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Equipment

Table 2-2. Technical specifications for M110 Semiautomatic Sniper System.


AMMUNITION BARREL RIFLING AND TWIST MUZZLE VELOCITY MAXIMUM EFFECTIVE RANGE OVERALL LENGTH (BUTT TO MUZZLE) 7.62-mm x 51-mm M118 special ball/long-range (SB/LR) M852 Match 20-inch barrel (not including flash suppressor) with five grooves, right-hand twist with 1 turn in 11 inches SB: 2,600 feet per second (fps) LR: 2750 fps 800 meters or further, dependent on the sniper's abilities (e.g., shooter-dependent) Without suppressor buttstock collapsed: 42.0 inches Without suppressor and buttstock collapsed: 46.5 inches With suppressor and buttstock extended: 48.25 inches SUPPRESSOR LENGTH MAGAZINE CAPACITY RIFLE WEIGHTS UNLOADED 14.25 inches 10- and 20-round magazines Without sights, adapters, or mounts: 10.81 pounds With front and rear iron sights, and bipod adapter: 11.06 pounds With BUIS, bipod adapter, and Leupold 3.5 x 10 SASS scope: 12.82 pounds COMPLETE Weight Weight Length Weight (unloaded) Weight (loaded) Weight Weight With Leupold 3.5 x 10 DOS, and Bipod Adapter with Leveling Mechanism (LM) Type-S Bipod 13.7 pounds 7.62-mm Quick-Detach (QD) Sound Suppressor 1.96 pounds 46.5 inches 20-Round Magazine of M118 LR Ammunition .46 pounds 1.62 pounds LM Type-S Bipod .87 pounds Bipod Adapter .12 pounds Leupold 3.5 x 10 Illuminated Reticle DOS With .5 Minute of Angle (MOA) Elevation Clicks and 30-mm Mount Weight DOS MAGNIFICATION RIFLE DEPLOYMENT (HARD) SYSTEM CASE, LENGTH 1.76 pounds Variable power 3.5 x 10 power with M2-type (double revolution) ballistic cam (with .5 MOA elevation and windage adjustment clicks) Dimensions Weight 51inches long x 17 inches wide x 12 inches deep 78 pounds loaded with drag bag

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Chapter 2

Figure 2-1. M110 Semiautomatic Sniper System.

Figure 2-2. M110 Semiautomatic Sniper System components.

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Figure 2-3. M110 Semiautomatic Sniper System accessory items.

Figure 2-4. M110 Semiautomatic Sniper System disassembled in major groups.

OPERATION AND CHARACTERISTICS


2-8. To effectively operate the M110 SASS, the sniper must understand its components and how they work, and be able to maintain and repair them.

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Chapter 2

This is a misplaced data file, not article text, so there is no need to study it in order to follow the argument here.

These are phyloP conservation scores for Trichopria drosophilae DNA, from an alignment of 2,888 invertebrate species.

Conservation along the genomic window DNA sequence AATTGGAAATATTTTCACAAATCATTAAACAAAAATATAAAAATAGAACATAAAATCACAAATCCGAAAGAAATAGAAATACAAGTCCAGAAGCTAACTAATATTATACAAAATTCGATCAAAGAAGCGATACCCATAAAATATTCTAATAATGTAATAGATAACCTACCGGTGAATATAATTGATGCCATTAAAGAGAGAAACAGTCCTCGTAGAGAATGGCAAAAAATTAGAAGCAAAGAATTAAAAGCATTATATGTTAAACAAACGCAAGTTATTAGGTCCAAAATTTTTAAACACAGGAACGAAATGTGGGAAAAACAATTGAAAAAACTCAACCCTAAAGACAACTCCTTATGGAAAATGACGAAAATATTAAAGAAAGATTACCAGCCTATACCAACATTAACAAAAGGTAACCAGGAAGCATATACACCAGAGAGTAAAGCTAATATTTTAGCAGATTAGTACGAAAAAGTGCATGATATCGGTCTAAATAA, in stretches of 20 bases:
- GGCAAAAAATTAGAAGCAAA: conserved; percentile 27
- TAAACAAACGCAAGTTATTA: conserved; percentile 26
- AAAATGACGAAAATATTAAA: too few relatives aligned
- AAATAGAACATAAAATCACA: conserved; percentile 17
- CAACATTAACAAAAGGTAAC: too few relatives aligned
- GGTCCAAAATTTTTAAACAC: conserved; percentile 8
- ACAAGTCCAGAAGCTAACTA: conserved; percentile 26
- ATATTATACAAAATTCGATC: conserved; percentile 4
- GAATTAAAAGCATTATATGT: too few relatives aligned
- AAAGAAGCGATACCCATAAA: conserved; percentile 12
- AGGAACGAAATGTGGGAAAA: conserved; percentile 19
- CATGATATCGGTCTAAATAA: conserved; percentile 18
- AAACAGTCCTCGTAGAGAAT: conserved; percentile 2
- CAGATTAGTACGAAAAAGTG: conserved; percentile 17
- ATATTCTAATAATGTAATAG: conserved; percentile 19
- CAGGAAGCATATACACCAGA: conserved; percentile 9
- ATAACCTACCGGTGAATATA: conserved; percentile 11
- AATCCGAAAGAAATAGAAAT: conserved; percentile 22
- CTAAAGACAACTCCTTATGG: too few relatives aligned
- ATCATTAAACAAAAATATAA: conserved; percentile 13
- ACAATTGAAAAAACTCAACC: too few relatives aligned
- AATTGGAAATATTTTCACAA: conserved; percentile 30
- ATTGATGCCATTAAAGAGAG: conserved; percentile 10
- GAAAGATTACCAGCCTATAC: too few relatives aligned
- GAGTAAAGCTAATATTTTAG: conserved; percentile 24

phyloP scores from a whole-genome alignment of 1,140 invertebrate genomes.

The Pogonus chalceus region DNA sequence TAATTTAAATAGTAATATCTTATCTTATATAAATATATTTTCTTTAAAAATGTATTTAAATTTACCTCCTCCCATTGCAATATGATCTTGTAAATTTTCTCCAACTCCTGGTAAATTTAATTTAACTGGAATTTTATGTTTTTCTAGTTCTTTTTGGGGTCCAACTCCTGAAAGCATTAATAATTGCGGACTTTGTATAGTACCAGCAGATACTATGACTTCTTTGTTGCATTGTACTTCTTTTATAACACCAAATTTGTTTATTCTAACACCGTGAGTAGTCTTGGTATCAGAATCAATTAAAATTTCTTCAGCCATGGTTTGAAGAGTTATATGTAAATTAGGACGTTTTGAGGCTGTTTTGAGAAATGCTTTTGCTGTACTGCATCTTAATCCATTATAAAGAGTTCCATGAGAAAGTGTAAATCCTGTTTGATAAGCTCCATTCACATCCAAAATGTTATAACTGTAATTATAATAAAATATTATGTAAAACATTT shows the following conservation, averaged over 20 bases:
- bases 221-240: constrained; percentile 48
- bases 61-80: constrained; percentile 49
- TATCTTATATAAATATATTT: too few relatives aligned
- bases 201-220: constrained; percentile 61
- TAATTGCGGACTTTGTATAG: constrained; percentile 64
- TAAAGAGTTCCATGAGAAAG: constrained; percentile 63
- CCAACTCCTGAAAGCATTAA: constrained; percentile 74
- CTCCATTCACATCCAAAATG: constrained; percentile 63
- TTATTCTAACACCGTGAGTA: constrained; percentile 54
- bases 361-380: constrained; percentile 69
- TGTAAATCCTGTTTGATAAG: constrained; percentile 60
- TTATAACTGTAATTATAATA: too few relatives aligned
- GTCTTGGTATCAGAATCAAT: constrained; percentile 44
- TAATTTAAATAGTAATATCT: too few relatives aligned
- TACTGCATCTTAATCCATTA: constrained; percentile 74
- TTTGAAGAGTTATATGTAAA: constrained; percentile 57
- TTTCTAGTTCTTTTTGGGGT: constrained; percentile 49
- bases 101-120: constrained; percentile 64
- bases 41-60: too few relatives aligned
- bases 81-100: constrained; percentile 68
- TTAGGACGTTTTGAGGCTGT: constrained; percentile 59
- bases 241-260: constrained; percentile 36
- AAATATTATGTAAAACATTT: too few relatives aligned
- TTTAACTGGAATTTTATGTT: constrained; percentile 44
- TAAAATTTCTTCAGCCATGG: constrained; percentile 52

WARNING
Before beginning an inspection or performing any maintenance procedures, ensure the rifle is clear. Never place live ammunition near administrative, cleaning, or maintenance areas. Never leave rifle or ammunition unattended.

Service Upon Receipt


2-9. Upon receiving the weapon (1) Check system case for signs of damage. (2) Conduct safety check and inspect the equipment for damage that may have occurred during shipment. (3) Inspect contents of the system case against the shipping documents and/or the rifle system parts list. Not all applicable accessories may have been shipped with your rifle. Check with your supervisor to verify that the contents of your shipment are correct and complete. (4) Clear and field strip the rifle to ensure that there are no missing parts. (5) Clean the rifle. When finished, inspect the bore for obstructions. NOTE: See Appendix J for more information about cleaning the rifle.

DANGER
Do not leave cleaning patches in the bore. Cleaning patches left in the bore may cause explosion upon firing the weapon. (6) Perform safety and functional checks. (7) If the DOS is not attached to the rifle, attach it and check eye relief with your stock weld. Remount the scope, or adjust the scopes position between the scope mounting rings if necessary. (8) Check for eyepiece focus. With the M110 SASS buttstock, eye relief may also be changed by adjusting the buttstock length. (9) Move to a suitable firing range, and check zero of the rifle and scope combination. Adjust the sling to fit your requirements, and test fire all magazines included with the rifle. Manually unload unfired rounds carefully, taking care to avoid damaging the magazine feed lips. NOTE: Magazines are best tested loaded with 18 rounds; you need not fire more than 5 rounds of the 18 for an adequate magazine test. Although the magazine will function loaded with 20 rounds, loading under a closed bolt is more reliable with only 18 rounds loaded due to the extra energy you need to apply to overcome the fully compressed magazine spring. Fire 9 rounds when testing a 10-round magazine. 2-10. The rifle and magazines are ready for service.

Safety Selector Lever (Safety)


2-11. The M110 has an ambidextrous safety selector lever (Figure 2-6) located on the both sides of the lower receiver. The lever has two positions: SAFE and FIRE.

2-6

FM 3-22.10

Date

Equipment

WARNING
The rifle may fire any time the safety selector lever is in the FIRE position and the trigger is pulled. When you are not actually firing your rifle, always rotate the safety selector lever to the SAFE position.